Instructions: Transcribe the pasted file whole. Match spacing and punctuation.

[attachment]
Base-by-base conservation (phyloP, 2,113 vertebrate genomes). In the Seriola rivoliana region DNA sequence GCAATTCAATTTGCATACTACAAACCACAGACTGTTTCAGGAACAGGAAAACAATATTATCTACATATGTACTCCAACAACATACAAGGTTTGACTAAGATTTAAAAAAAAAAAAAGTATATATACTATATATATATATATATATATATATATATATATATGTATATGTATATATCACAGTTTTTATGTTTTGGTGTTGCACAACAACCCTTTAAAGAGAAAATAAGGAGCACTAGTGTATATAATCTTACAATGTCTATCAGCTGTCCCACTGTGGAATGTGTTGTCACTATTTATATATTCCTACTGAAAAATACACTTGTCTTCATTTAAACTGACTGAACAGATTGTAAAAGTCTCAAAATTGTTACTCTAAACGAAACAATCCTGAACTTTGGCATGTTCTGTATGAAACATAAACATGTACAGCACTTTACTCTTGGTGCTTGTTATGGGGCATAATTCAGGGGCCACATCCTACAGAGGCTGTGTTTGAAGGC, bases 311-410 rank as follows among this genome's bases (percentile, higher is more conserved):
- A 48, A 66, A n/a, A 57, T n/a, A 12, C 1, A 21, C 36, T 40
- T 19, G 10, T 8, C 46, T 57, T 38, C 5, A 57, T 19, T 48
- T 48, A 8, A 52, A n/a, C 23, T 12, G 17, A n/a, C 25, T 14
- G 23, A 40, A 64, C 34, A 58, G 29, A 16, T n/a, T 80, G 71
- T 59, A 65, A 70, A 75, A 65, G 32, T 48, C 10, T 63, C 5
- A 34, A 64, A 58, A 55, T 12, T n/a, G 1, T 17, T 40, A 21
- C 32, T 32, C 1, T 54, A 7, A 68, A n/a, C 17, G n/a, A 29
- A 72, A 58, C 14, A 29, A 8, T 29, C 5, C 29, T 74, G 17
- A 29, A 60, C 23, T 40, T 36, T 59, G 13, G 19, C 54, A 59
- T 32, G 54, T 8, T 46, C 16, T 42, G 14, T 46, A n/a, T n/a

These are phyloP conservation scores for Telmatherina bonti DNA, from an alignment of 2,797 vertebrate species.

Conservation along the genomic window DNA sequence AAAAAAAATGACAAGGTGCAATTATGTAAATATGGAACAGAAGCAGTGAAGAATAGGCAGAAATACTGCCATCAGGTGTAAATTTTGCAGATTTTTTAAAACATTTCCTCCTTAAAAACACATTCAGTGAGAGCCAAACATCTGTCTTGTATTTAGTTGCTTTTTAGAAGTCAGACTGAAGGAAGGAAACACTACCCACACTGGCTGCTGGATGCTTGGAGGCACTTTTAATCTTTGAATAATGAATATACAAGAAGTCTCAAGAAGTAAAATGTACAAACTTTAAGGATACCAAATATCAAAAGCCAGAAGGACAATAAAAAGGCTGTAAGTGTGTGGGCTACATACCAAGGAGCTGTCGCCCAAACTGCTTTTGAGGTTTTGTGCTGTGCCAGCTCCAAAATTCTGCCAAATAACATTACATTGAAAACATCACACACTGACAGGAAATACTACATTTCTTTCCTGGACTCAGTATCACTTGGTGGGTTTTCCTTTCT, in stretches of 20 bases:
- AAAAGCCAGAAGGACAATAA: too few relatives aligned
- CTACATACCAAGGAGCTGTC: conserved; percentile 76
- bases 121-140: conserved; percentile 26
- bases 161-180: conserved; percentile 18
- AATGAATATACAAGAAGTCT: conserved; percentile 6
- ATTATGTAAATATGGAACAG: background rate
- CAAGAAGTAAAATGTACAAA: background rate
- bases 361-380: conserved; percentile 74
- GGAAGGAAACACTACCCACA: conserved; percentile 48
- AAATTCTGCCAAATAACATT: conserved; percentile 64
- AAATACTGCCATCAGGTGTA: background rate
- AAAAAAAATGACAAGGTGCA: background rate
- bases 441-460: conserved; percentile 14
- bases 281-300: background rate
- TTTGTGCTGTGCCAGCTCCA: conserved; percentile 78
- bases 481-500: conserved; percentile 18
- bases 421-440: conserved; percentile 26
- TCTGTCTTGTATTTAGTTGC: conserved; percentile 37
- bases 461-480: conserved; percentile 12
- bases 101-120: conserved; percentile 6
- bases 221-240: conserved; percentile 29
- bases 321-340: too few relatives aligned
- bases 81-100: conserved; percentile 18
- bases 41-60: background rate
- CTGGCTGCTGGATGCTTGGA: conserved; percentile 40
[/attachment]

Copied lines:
Base-by-base conservation (phyloP, 2,113 vertebrate genomes). In the Seriola rivoliana region DNA sequence GCAATTCAATTTGCATACTACAAACCACAGACTGTTTCAGGAACAGGAAAACAATATTATCTACATATGTACTCCAACAACATACAAGGTTTGACTAAGATTTAAAAAAAAAAAAAGTATATATACTATATATATATATATATATATATATATATATATATGTATATGTATATATCACAGTTTTTATGTTTTGGTGTTGCACAACAACCCTTTAAAGAGAAAATAAGGAGCACTAGTGTATATAATCTTACAATGTCTATCAGCTGTCCCACTGTGGAATGTGTTGTCACTATTTATATATTCCTACTGAAAAATACACTTGTCTTCATTTAAACTGACTGAACAGATTGTAAAAGTCTCAAAATTGTTACTCTAAACGAAACAATCCTGAACTTTGGCATGTTCTGTATGAAACATAAACATGTACAGCACTTTACTCTTGGTGCTTGTTATGGGGCATAATTCAGGGGCCACATCCTACAGAGGCTGTGTTTGAAGGC, bases 311-410 rank as follows among this genome's bases (percentile, higher is more conserved):
- A 48, A 66, A n/a, A 57, T n/a, A 12, C 1, A 21, C 36, T 40
- T 19, G 10, T 8, C 46, T 57, T 38, C 5, A 57, T 19, T 48
- T 48, A 8, A 52, A n/a, C 23, T 12, G 17, A n/a, C 25, T 14
- G 23, A 40, A 64, C 34, A 58, G 29, A 16, T n/a, T 80, G 71
- T 59, A 65, A 70, A 75, A 65, G 32, T 48, C 10, T 63, C 5
- A 34, A 64, A 58, A 55, T 12, T n/a, G 1, T 17, T 40, A 21
- C 32, T 32, C 1, T 54, A 7, A 68, A n/a, C 17, G n/a, A 29
- A 72, A 58, C 14, A 29, A 8, T 29, C 5, C 29, T 74, G 17
- A 29, A 60, C 23, T 40, T 36, T 59, G 13, G 19, C 54, A 59
- T 32, G 54, T 8, T 46, C 16, T 42, G 14, T 46, A n/a, T n/a

These are phyloP conservation scores for Telmatherina bonti DNA, from an alignment of 2,797 vertebrate species.

Conservation along the genomic window DNA sequence AAAAAAAATGACAAGGTGCAATTATGTAAATATGGAACAGAAGCAGTGAAGAATAGGCAGAAATACTGCCATCAGGTGTAAATTTTGCAGATTTTTTAAAACATTTCCTCCTTAAAAACACATTCAGTGAGAGCCAAACATCTGTCTTGTATTTAGTTGCTTTTTAGAAGTCAGACTGAAGGAAGGAAACACTACCCACACTGGCTGCTGGATGCTTGGAGGCACTTTTAATCTTTGAATAATGAATATACAAGAAGTCTCAAGAAGTAAAATGTACAAACTTTAAGGATACCAAATATCAAAAGCCAGAAGGACAATAAAAAGGCTGTAAGTGTGTGGGCTACATACCAAGGAGCTGTCGCCCAAACTGCTTTTGAGGTTTTGTGCTGTGCCAGCTCCAAAATTCTGCCAAATAACATTACATTGAAAACATCACACACTGACAGGAAATACTACATTTCTTTCCTGGACTCAGTATCACTTGGTGGGTTTTCCTTTCT, in stretches of 20 bases:
- AAAAGCCAGAAGGACAATAA: too few relatives aligned
- CTACATACCAAGGAGCTGTC: conserved; percentile 76
- bases 121-140: conserved; percentile 26
- bases 161-180: conserved; percentile 18
- AATGAATATACAAGAAGTCT: conserved; percentile 6
- ATTATGTAAATATGGAACAG: background rate
- CAAGAAGTAAAATGTACAAA: background rate
- bases 361-380: conserved; percentile 74
- GGAAGGAAACACTACCCACA: conserved; percentile 48
- AAATTCTGCCAAATAACATT: conserved; percentile 64
- AAATACTGCCATCAGGTGTA: background rate
- AAAAAAAATGACAAGGTGCA: background rate
- bases 441-460: conserved; percentile 14
- bases 281-300: background rate
- TTTGTGCTGTGCCAGCTCCA: conserved; percentile 78
- bases 481-500: conserved; percentile 18
- bases 421-440: conserved; percentile 26
- TCTGTCTTGTATTTAGTTGC: conserved; percentile 37
- bases 461-480: conserved; percentile 12
- bases 101-120: conserved; percentile 6
- bases 221-240: conserved; percentile 29
- bases 321-340: too few relatives aligned
- bases 81-100: conserved; percentile 18
- bases 41-60: background rate
- CTGGCTGCTGGATGCTTGGA: conserved; percentile 40